Granules according to the invention are preferably made of a) a carrier which comprises a diluent and a binder, and b) a film coating the carrier. The film coating is made of at least desogestrel and a lubricant distributed over the carrier. The granules, and pharmaceutical dosage units made with them, prevent transfer of the compound out of the dosage unit. As used herein, "transfer" includes any process in which the compound prematurely leaves the dosage unit.
Desogestrel containing granules made according to the invention have the characteristic of retaining more than 90%, preferably more than 95%, and even more preferably more than 97% of the desogestrel when stored at a pressure of 150 mbar, at a temperature of 70° C. over 72 hours.
The granules are preferably used to make a stable solid pharmaceutical unit such as a tablet, capsule, pill, dragee, or powder. A coated biconvex tablet is the presently most preferred dosage unit. Tablets made with desogestel containing granules have the characteristic of retaining more than 90%, preferably more than 95%, and even more preferably more than 98% of the desogestrel when stored at a pressure of 150 mbar, at a temperature of 70° C. over 72 hours.
The term "dosage unit" or "pharmaceutical dosage unit" generally refers to physically discrete units suitable as unitary dosages for humans or animals, each containing a predetermined quantity of active material (e.g. estrogen or progestogen) calculated to produce the desired effect. Examples of such dosage units are tablets, capsules, powders, and pills.
Methods and compositions for making various dosage units using the granules are known to those skilled in the art. For example, methods and compositions for making tablets, capsules and pills using the granules are described in Remington's at pages 1553 through 1584. Methods of coating pharmaceutical dosage units are described at pages 1585 to 1593 of the reference.
The concentration of steroid or steroids included in the granules--and eventually the dosage unit--will of course depend on the particular steroid's potency, its intended use, and the eventual mass of the dosage unit. The amount of asteroid or steroids used in a dosage unit will be well-known to those skilled in the art.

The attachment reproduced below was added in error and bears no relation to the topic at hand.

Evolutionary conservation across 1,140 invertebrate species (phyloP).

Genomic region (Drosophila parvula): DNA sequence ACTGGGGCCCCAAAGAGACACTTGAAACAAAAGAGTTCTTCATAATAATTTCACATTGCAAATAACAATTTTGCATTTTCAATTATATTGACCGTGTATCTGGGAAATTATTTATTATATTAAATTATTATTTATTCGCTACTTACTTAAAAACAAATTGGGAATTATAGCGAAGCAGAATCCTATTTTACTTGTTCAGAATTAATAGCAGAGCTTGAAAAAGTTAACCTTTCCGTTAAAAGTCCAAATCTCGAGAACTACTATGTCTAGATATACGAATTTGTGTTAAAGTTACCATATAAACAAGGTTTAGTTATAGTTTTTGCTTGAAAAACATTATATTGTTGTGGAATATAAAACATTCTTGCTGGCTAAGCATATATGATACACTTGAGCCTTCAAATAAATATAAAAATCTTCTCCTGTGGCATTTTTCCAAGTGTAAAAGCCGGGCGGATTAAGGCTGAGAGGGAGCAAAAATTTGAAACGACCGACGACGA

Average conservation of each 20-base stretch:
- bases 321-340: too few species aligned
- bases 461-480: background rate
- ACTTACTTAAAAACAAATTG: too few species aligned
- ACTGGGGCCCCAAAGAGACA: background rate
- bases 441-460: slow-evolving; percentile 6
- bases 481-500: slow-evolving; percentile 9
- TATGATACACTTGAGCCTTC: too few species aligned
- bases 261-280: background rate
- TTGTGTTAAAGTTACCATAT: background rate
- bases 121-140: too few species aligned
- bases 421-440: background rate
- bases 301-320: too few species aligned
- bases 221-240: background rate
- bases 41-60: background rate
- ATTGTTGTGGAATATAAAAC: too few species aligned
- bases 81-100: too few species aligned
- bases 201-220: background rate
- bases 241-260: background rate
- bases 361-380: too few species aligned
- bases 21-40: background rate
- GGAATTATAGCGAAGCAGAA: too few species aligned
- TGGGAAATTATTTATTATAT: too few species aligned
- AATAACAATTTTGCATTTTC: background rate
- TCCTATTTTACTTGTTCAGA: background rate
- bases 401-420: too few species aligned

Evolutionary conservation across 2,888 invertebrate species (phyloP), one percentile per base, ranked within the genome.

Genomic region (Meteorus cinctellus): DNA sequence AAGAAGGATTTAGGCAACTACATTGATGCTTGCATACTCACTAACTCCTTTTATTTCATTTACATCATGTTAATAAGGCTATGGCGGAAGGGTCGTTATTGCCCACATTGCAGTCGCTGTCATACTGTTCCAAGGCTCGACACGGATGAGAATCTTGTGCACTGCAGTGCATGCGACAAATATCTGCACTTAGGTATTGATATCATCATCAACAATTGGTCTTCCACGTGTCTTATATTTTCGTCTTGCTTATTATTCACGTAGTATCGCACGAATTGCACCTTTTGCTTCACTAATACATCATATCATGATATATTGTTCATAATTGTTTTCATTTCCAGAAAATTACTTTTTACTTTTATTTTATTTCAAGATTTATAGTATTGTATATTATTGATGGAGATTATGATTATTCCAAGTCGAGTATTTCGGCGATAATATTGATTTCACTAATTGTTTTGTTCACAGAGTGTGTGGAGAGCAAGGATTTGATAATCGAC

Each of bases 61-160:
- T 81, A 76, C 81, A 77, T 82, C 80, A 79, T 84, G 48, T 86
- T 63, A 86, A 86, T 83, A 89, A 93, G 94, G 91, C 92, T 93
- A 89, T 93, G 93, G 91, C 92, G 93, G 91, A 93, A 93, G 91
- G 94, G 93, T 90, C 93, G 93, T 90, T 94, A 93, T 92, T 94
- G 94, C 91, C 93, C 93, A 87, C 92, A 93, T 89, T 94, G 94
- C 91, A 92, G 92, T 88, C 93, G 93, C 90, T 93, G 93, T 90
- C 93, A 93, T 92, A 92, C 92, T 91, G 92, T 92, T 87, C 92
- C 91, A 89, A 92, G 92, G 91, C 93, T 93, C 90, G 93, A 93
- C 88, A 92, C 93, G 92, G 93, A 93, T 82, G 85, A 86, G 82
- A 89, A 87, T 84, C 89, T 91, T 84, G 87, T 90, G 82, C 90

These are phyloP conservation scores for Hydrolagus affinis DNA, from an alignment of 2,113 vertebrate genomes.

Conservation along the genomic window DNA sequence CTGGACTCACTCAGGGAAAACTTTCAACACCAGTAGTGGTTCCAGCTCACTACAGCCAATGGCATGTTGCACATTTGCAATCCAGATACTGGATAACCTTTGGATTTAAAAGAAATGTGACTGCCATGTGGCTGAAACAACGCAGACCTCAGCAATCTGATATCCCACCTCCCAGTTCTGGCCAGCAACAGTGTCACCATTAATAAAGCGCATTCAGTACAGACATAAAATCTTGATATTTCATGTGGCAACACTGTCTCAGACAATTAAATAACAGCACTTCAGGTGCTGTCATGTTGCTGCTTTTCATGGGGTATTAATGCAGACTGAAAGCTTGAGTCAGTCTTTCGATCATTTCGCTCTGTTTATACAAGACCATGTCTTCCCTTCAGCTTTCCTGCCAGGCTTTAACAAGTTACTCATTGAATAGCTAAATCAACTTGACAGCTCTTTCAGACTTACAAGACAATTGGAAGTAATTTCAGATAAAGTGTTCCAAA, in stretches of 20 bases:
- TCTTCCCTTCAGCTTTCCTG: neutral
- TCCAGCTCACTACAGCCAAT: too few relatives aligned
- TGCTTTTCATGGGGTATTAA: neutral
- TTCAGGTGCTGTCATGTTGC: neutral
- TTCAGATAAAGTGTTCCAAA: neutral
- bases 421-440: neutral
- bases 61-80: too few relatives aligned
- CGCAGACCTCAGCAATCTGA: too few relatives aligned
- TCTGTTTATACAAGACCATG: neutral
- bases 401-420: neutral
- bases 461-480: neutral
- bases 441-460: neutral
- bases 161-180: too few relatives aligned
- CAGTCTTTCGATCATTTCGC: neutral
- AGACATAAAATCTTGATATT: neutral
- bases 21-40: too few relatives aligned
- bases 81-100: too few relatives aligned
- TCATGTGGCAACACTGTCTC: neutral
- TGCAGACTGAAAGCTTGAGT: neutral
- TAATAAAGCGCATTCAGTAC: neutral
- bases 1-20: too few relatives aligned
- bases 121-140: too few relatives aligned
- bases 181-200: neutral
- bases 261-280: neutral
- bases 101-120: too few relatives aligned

A carrier according to the invention is typically a basic granulate containing a diluent and binder. Preferably the carrier will also include a disintegrating agent.
Diluents or "filler excipients" are agents added to dosage units to increase the granules' and resulting dosage units' bulk. The preferred diluent for use in this regard is lactose. Other diluents include mannitol, sorbitol, cellulose, xylitol, dextrose, fructose, calcium phosphate, NaCaPO4, sucrose, and mixtures thereof. The diluent will typically make up from 70 to 95% by weight of the resulting steroid loaded granules.
Binders are agents used to impart cohesive properties to the granules, resulting in more physically stable dosage units, and include hydroxypropylcellulose, amylopectin, starch, hydroxypropylmethylcellulose, gelatin, and starch based binders. The preferred binder for use with the invention is povidone (polyvinylpyrolidone). The binder will typically make up from 0.5 to 5% by weight of the resulting steroid loaded granules.
Disintegrating agent or "disintegrators" are substances or mixtures of substances added to a tablet to facilitate its breakup or disintegration after administration. Typically such agents are modified or unmodified starches, clays, cross-linked PVP, modified or unmodified celluloses, gums or algins. The presently most preferred agents are corn starch, potato starch, and wheat starch. Disintegrators will typically make up from 5 to 50%, preferably 5 to 15%, by weight of the resulting granules.
The carrier may be prepared in the mixer. This avoids unnecessary process steps, such as transferring the carrier to the mixer, thus also preventing possible waste. However, the carrier is preferably made in a fluidized bed granulator, and then later added to the mixer for later loading with steroid.
Mixers for use with the invention are readily commercially available and are capable of mixing or blending the dry ingredients with the organic solvent containing the steroid or steroids. Vacuum mixers which are closed to the outside environment are preferred for workers' safety and environmental reasons since the solvent is not released into the atmosphere, and can be collected for re-use. Vacuum mixers are like general mixers except they also typically have a heating jacket and vacuum connections. The production of a vacuum in the mixing environment allows for shorter drying times, lower drying temperatures, and for the exclusion of oxygen from the mixing process which may be useful for drugs which are sensitive to oxygen or heat.